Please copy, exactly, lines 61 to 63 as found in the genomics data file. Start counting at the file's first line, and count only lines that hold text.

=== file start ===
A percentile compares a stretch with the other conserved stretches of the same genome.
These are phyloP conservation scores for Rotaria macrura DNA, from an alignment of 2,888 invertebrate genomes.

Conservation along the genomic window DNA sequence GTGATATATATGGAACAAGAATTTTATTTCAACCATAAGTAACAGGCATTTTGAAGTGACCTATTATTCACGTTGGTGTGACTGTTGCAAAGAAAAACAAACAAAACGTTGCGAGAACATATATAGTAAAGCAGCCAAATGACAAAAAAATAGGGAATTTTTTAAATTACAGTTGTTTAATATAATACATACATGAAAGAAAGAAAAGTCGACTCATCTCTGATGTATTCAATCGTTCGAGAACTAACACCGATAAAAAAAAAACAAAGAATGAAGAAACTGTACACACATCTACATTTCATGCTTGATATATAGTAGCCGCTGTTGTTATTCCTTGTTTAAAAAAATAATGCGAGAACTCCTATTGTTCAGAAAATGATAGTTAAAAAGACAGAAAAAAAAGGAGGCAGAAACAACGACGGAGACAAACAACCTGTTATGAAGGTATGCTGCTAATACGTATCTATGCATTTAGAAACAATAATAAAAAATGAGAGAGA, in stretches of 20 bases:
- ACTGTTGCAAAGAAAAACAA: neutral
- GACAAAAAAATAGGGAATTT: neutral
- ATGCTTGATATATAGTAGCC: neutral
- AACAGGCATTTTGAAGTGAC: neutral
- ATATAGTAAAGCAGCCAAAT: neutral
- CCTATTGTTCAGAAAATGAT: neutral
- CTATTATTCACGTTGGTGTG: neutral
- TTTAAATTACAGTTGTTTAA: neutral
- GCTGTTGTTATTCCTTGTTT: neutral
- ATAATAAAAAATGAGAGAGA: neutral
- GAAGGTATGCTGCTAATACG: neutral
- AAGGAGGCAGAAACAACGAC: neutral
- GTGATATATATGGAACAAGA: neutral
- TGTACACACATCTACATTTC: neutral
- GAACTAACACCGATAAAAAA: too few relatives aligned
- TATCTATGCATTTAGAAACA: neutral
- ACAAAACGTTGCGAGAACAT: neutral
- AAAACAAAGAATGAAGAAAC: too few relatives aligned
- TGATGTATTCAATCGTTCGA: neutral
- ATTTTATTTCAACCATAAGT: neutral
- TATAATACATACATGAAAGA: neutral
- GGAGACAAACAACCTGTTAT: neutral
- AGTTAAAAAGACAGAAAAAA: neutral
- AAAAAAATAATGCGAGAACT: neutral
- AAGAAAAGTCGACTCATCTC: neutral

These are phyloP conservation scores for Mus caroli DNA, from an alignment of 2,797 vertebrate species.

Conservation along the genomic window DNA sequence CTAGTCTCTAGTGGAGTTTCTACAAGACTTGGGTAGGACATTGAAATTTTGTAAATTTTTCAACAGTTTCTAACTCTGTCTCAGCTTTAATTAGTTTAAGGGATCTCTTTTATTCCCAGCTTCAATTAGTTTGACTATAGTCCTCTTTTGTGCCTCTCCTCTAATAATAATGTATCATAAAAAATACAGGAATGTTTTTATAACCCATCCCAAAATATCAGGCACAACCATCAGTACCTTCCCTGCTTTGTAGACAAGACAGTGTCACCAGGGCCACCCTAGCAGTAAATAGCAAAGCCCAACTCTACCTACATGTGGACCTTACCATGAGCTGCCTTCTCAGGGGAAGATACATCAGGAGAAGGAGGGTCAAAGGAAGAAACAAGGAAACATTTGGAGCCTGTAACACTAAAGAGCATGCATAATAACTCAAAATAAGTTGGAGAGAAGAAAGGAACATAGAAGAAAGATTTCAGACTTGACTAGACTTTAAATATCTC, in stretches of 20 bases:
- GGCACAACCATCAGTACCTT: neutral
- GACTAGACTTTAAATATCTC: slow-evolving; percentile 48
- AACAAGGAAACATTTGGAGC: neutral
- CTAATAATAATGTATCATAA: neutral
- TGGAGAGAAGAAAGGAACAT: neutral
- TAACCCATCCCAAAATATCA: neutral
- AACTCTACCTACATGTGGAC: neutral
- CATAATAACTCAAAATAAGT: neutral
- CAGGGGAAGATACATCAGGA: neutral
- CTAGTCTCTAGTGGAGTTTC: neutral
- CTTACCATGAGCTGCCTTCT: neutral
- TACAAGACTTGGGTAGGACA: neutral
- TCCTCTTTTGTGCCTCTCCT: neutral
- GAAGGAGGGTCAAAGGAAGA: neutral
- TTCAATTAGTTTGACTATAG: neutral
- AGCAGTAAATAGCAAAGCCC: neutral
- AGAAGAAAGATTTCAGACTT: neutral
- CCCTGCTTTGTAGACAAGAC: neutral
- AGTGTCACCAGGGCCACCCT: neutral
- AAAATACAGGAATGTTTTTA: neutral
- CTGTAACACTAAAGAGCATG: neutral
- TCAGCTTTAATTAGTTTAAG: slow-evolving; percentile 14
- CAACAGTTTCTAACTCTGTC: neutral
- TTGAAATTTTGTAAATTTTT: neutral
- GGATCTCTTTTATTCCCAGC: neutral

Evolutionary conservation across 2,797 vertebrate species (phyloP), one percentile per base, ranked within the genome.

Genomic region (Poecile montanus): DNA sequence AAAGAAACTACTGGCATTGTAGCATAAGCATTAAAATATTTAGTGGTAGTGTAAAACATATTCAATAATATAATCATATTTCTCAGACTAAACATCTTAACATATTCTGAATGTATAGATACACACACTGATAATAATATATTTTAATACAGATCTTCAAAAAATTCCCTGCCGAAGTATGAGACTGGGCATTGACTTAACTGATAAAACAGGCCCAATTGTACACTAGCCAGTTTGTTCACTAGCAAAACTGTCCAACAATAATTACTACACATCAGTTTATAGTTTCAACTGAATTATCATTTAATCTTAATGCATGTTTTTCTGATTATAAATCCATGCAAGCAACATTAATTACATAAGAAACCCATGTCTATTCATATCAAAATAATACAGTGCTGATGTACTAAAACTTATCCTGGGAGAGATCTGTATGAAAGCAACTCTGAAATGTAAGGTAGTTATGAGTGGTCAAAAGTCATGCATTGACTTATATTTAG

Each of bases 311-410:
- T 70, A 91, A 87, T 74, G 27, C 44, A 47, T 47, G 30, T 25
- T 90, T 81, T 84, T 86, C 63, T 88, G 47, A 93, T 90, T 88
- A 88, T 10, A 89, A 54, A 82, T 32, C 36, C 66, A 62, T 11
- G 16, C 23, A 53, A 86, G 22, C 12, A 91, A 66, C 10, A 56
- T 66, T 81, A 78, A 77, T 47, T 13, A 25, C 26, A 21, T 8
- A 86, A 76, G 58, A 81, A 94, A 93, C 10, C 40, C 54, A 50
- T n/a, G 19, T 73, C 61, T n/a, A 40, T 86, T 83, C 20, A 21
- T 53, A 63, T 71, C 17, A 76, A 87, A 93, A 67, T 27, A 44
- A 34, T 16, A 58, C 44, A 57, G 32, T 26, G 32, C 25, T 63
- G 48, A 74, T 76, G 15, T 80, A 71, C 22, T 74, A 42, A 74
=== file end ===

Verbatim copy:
- A 88, T 10, A 89, A 54, A 82, T 32, C 36, C 66, A 62, T 11
- G 16, C 23, A 53, A 86, G 22, C 12, A 91, A 66, C 10, A 56
- T 66, T 81, A 78, A 77, T 47, T 13, A 25, C 26, A 21, T 8